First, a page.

“Oh,” she said. “So like Curious George.”
Ummm … okay, sure. I’m assuming she’s comparing me to Curious George because he’s always getting into something, and his adventures vary in every story. I’ll take that as a compliment.
Anyway, it reminded me of an Associated Press story that was posted Dec. 26 about George’s wartime escape. According to the story, while the famous monkey is known for mischief, he helped his creators escape the Nazi invasion, and there is now an exhibit about the escape in New Hampshire.
From the article:
“Margret and H.A. Rey are the husband-and-wife team behind the famous children’s books. They fled Paris in June 1940, two days before German troops marched into the city. Both German Jews, they rode bikes for several days and then traveled by train through Spain and Portugal before boarding a boat to the United States.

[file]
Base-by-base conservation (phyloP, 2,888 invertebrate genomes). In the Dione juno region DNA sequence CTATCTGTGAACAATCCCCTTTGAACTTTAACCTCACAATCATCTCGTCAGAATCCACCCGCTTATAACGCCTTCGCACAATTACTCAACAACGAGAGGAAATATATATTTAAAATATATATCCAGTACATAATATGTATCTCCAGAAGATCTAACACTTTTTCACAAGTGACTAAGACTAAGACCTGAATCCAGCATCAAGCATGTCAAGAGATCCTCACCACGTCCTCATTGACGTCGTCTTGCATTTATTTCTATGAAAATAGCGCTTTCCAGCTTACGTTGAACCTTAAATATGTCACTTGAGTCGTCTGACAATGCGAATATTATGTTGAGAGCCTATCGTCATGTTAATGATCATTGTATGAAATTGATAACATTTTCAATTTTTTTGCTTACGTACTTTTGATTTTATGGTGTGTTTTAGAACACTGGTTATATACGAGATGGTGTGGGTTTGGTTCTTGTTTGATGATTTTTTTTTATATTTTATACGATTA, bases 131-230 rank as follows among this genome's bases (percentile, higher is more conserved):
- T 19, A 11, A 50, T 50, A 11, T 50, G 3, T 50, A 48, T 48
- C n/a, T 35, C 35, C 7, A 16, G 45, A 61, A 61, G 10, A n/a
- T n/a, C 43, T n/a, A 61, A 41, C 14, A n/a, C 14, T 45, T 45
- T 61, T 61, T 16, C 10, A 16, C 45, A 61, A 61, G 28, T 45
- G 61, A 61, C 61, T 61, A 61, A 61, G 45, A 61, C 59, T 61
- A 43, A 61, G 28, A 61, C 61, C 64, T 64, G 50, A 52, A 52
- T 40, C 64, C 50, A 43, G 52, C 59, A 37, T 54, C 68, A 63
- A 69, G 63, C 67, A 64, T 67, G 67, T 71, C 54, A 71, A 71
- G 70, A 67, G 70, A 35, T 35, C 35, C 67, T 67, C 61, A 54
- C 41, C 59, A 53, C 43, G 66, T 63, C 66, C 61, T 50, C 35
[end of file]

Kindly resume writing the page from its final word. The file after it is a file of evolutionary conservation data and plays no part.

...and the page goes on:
The Reys later built a summer cottage in Waterville Valley, N.H., where an exhibit about their escape is on display at a center dedicated to the couple’s legacy. Based on a 2005 book, it describes how they were allowed to continue their journey after showing their Curious George manuscript to suspicious officials.”
The 2005 book mentioned above is “The Journey That Saved Curious George: The True Wartime Escape of Margret and H. A. Rey” (Houghton Mifflin). It’s written for readers age 9 to 12, but I’m considering checking it out because I’m always interested to learn the back story of a favorite character or book.